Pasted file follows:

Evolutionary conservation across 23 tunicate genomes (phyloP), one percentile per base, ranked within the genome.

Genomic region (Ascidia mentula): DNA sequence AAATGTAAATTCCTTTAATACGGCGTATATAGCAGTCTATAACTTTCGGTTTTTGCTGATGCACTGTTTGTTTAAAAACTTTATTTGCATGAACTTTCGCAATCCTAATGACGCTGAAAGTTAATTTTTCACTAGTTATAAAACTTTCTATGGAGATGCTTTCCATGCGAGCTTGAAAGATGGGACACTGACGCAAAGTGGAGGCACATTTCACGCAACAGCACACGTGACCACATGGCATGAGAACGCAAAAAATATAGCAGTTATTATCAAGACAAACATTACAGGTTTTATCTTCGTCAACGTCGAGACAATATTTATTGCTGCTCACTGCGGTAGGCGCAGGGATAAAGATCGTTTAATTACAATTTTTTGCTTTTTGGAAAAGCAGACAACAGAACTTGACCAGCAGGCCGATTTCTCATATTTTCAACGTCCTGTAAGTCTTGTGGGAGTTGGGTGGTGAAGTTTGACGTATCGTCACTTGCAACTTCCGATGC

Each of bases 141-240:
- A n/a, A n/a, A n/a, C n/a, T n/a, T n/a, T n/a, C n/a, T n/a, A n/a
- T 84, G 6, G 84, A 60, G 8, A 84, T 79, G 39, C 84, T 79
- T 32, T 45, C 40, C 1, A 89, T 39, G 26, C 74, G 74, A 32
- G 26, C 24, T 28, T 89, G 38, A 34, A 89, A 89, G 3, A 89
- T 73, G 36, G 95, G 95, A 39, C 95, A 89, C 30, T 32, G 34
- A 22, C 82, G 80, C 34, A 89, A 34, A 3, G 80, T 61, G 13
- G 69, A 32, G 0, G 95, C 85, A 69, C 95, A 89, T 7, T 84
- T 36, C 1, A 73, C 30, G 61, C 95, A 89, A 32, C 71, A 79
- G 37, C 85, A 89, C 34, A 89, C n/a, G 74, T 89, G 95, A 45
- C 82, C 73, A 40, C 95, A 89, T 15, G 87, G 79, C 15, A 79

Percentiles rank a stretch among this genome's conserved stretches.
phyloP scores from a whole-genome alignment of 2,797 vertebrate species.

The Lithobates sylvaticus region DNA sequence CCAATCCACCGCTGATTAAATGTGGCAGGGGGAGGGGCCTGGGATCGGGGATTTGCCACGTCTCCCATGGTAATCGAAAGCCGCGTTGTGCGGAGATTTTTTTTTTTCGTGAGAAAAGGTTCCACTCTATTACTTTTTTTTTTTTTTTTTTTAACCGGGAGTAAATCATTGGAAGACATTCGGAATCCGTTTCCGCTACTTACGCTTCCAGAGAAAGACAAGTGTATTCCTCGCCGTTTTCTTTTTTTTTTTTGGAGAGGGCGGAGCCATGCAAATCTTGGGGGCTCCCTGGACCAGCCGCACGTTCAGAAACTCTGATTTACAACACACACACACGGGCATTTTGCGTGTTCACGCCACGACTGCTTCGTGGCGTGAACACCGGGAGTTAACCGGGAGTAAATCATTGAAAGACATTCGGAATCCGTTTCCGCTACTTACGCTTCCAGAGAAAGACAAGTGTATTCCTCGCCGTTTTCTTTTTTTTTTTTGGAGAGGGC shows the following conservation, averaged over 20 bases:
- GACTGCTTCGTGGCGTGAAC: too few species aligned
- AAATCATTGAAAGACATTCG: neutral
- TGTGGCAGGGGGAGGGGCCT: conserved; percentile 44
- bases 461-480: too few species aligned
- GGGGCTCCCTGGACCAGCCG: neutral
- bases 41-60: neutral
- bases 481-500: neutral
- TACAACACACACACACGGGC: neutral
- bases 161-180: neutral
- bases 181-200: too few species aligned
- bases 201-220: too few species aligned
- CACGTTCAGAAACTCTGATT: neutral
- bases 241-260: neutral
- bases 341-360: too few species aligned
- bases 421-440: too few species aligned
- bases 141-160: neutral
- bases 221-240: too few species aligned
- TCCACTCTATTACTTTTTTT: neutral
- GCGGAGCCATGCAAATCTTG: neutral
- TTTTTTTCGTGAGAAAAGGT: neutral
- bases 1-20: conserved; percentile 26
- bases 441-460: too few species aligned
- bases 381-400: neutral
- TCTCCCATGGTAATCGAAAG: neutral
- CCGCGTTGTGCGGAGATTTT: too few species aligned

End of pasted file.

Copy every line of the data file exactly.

Evolutionary conservation across 23 tunicate genomes (phyloP), one percentile per base, ranked within the genome.

Genomic region (Ascidia mentula): DNA sequence AAATGTAAATTCCTTTAATACGGCGTATATAGCAGTCTATAACTTTCGGTTTTTGCTGATGCACTGTTTGTTTAAAAACTTTATTTGCATGAACTTTCGCAATCCTAATGACGCTGAAAGTTAATTTTTCACTAGTTATAAAACTTTCTATGGAGATGCTTTCCATGCGAGCTTGAAAGATGGGACACTGACGCAAAGTGGAGGCACATTTCACGCAACAGCACACGTGACCACATGGCATGAGAACGCAAAAAATATAGCAGTTATTATCAAGACAAACATTACAGGTTTTATCTTCGTCAACGTCGAGACAATATTTATTGCTGCTCACTGCGGTAGGCGCAGGGATAAAGATCGTTTAATTACAATTTTTTGCTTTTTGGAAAAGCAGACAACAGAACTTGACCAGCAGGCCGATTTCTCATATTTTCAACGTCCTGTAAGTCTTGTGGGAGTTGGGTGGTGAAGTTTGACGTATCGTCACTTGCAACTTCCGATGC

Each of bases 141-240:
- A n/a, A n/a, A n/a, C n/a, T n/a, T n/a, T n/a, C n/a, T n/a, A n/a
- T 84, G 6, G 84, A 60, G 8, A 84, T 79, G 39, C 84, T 79
- T 32, T 45, C 40, C 1, A 89, T 39, G 26, C 74, G 74, A 32
- G 26, C 24, T 28, T 89, G 38, A 34, A 89, A 89, G 3, A 89
- T 73, G 36, G 95, G 95, A 39, C 95, A 89, C 30, T 32, G 34
- A 22, C 82, G 80, C 34, A 89, A 34, A 3, G 80, T 61, G 13
- G 69, A 32, G 0, G 95, C 85, A 69, C 95, A 89, T 7, T 84
- T 36, C 1, A 73, C 30, G 61, C 95, A 89, A 32, C 71, A 79
- G 37, C 85, A 89, C 34, A 89, C n/a, G 74, T 89, G 95, A 45
- C 82, C 73, A 40, C 95, A 89, T 15, G 87, G 79, C 15, A 79

Percentiles rank a stretch among this genome's conserved stretches.
phyloP scores from a whole-genome alignment of 2,797 vertebrate species.

The Lithobates sylvaticus region DNA sequence CCAATCCACCGCTGATTAAATGTGGCAGGGGGAGGGGCCTGGGATCGGGGATTTGCCACGTCTCCCATGGTAATCGAAAGCCGCGTTGTGCGGAGATTTTTTTTTTTCGTGAGAAAAGGTTCCACTCTATTACTTTTTTTTTTTTTTTTTTTAACCGGGAGTAAATCATTGGAAGACATTCGGAATCCGTTTCCGCTACTTACGCTTCCAGAGAAAGACAAGTGTATTCCTCGCCGTTTTCTTTTTTTTTTTTGGAGAGGGCGGAGCCATGCAAATCTTGGGGGCTCCCTGGACCAGCCGCACGTTCAGAAACTCTGATTTACAACACACACACACGGGCATTTTGCGTGTTCACGCCACGACTGCTTCGTGGCGTGAACACCGGGAGTTAACCGGGAGTAAATCATTGAAAGACATTCGGAATCCGTTTCCGCTACTTACGCTTCCAGAGAAAGACAAGTGTATTCCTCGCCGTTTTCTTTTTTTTTTTTGGAGAGGGC shows the following conservation, averaged over 20 bases:
- GACTGCTTCGTGGCGTGAAC: too few species aligned
- AAATCATTGAAAGACATTCG: neutral
- TGTGGCAGGGGGAGGGGCCT: conserved; percentile 44
- bases 461-480: too few species aligned
- GGGGCTCCCTGGACCAGCCG: neutral
- bases 41-60: neutral
- bases 481-500: neutral
- TACAACACACACACACGGGC: neutral
- bases 161-180: neutral
- bases 181-200: too few species aligned
- bases 201-220: too few species aligned
- CACGTTCAGAAACTCTGATT: neutral
- bases 241-260: neutral
- bases 341-360: too few species aligned
- bases 421-440: too few species aligned
- bases 141-160: neutral
- bases 221-240: too few species aligned
- TCCACTCTATTACTTTTTTT: neutral
- GCGGAGCCATGCAAATCTTG: neutral
- TTTTTTTCGTGAGAAAAGGT: neutral
- bases 1-20: conserved; percentile 26
- bases 441-460: too few species aligned
- bases 381-400: neutral
- TCTCCCATGGTAATCGAAAG: neutral
- CCGCGTTGTGCGGAGATTTT: too few species aligned